Volunteering and heading back to school have become popular parts of senior living, and one Massachusetts-based program has helped older adults do both at the same time. Known as Generations Incorporated (GI), the program connects seniors with local students for one-on-one tutoring sessions, according to the Bay State Banner.
GI is an affiliate of AARP's Experience Corps, and seniors who volunteer play a vital role in helping the Boston school system. Experts say program participants help at-risk students improve their reading, and in doing so find a way to stay active and engaged during retirement.
For Charlotte Rose, 77, helping children is what has kept her coming back for nine years.
"You come [into a kindergarten class] and some kids can't read," she told the newspaper. "Next year they are. I just like seeing how the kids progress."
Aside from providing seniors with a chance to give back to the community, GI is unique in that it fosters relationships between the volunteers themselves. Known as the "Act of Aging Initiative," GI encourages seniors to spend time together outside of the school, even if it's something as simple as a cup of coffee to catch up.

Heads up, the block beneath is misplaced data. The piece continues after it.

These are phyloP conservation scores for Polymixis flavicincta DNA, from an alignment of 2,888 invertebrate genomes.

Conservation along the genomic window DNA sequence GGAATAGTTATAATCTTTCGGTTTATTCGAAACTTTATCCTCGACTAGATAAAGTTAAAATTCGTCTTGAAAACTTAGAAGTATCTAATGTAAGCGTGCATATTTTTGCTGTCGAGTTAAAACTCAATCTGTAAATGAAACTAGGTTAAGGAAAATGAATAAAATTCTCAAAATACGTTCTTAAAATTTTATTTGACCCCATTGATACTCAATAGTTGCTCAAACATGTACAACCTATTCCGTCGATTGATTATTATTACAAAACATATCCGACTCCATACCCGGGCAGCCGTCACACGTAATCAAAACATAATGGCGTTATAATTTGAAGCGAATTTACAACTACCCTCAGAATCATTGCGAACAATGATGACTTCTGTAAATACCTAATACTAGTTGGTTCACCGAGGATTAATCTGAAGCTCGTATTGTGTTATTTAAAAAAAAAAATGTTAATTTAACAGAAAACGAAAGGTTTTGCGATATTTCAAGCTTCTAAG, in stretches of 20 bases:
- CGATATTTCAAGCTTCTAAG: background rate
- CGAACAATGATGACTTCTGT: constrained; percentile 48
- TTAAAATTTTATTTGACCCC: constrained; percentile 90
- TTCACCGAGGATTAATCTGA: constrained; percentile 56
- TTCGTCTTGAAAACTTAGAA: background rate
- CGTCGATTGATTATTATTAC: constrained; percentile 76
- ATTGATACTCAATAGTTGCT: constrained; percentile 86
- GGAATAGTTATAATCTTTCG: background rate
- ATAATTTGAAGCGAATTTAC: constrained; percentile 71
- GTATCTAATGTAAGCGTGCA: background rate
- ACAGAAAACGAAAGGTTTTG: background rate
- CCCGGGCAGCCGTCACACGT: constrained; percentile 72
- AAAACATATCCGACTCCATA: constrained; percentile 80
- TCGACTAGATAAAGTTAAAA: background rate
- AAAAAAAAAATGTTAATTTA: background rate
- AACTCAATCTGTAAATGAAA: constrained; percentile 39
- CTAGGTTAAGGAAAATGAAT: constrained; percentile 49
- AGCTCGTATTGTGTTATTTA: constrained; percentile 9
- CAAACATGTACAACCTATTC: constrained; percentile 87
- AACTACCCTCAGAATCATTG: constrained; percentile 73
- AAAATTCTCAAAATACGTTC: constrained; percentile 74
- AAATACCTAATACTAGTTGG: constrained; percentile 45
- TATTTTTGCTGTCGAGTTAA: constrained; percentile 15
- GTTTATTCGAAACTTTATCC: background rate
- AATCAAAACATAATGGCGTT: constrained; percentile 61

Older adults are some of the most committed volunteers in the country, according to figures from the Corporation for National and Community Service. In fact, about one in four adults over 55 volunteer each year, donating approximately 3 billion hours of service in the process.
Though seniors can benefit from volunteering, it would also behoove charities to reach out to older adults. Aside from being committed to charitable causes, seniors are a good fit because they come with a lifetime of skills and experience that other people may not have, notes AARP.